But there are differences, as well. Unlike in the last collapse, in 2008, lenders don’t seem to be shutting down construction. Instead, they are taking a longer view, extending lifeline after lifeline to keep condos afloat, although it is the major builders who are mostly benefiting.
Price-wise, the Manhattan condo with the widest gulf between expectations and reality may be 111 Murray Street, a 157-unit project in TriBeCa that has spent six years trying to attract buyers. The average discount between first and final prices there is 38 percent, based on an analysis of winter closings by Garrett Derderian, a director at the brokerage Serhant.
The everything-must-go strategy may be working. As of last month, 150 of the 157 apartments were spoken for, said Winston C. Fisher, a partner at Fisher Brothers, which codeveloped the condo with the firms Witkoff and New Valley. In March, according to StreetEasy, a four-bedroom on the 22nd floor was the condo’s least-expensive unit, at $6.25 million. (The average Manhattan apartment last year cost around $1.9 million.)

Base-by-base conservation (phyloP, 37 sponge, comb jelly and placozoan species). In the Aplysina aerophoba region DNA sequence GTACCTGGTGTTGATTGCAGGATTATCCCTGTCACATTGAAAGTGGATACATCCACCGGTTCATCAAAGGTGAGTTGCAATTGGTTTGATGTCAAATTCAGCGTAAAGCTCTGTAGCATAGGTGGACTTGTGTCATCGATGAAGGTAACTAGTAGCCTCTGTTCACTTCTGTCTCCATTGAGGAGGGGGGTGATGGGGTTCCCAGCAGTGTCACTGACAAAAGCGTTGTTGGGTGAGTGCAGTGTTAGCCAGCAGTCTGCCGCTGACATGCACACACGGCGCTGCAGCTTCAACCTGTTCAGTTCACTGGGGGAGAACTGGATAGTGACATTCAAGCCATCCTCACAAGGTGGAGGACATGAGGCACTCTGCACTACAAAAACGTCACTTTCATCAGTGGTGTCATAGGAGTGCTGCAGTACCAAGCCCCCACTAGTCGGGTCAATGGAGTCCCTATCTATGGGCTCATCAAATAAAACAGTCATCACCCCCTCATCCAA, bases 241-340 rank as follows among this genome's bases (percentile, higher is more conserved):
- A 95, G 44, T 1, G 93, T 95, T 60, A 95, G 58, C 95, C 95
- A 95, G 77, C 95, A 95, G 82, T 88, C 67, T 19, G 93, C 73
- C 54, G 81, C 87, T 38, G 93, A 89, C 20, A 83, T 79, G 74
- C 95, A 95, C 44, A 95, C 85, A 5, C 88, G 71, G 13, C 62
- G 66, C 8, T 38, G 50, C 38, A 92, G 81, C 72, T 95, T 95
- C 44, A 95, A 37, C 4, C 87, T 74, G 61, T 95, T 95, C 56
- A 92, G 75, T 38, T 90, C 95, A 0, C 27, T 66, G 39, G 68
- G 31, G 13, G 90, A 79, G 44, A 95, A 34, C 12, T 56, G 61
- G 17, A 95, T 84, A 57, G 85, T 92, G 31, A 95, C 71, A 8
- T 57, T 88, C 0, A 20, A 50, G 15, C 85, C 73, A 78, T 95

“We’re proud of our sales to date,” Mr. Fisher said in a statement, “and our ability to shift in a changing marketplace.”
Two projects from the Related Companies, one of New York’s largest landlords, are also in deals mode.
At 35 Hudson Yards, a tower with hotel rooms, offices and 143 residential condos that has been around for two years, a 23 percent discount was in effect, based on Mr. Derderian’s data. Nearby, 15 Hudson Yards, a 284-unit condo marketed since 2016, shaved prices by 17 percent. “Pricing is a reflection of market conditions, and as a result of current pricing there is really strong sales momentum,” a Related spokeswoman said.
A singular challenge of the current market, brokers said, is how much older housing stock has been hanging around. The condo 157 West 57th Street, from Extell Development Company, for instance, still has not sold all of its sponsor units despite marketing them for a decade. This winter, units at the blue-tinted skyscraper, which helped usher in the name Billionaires’ Row, traded 24 percent down, Mr. Derderian said.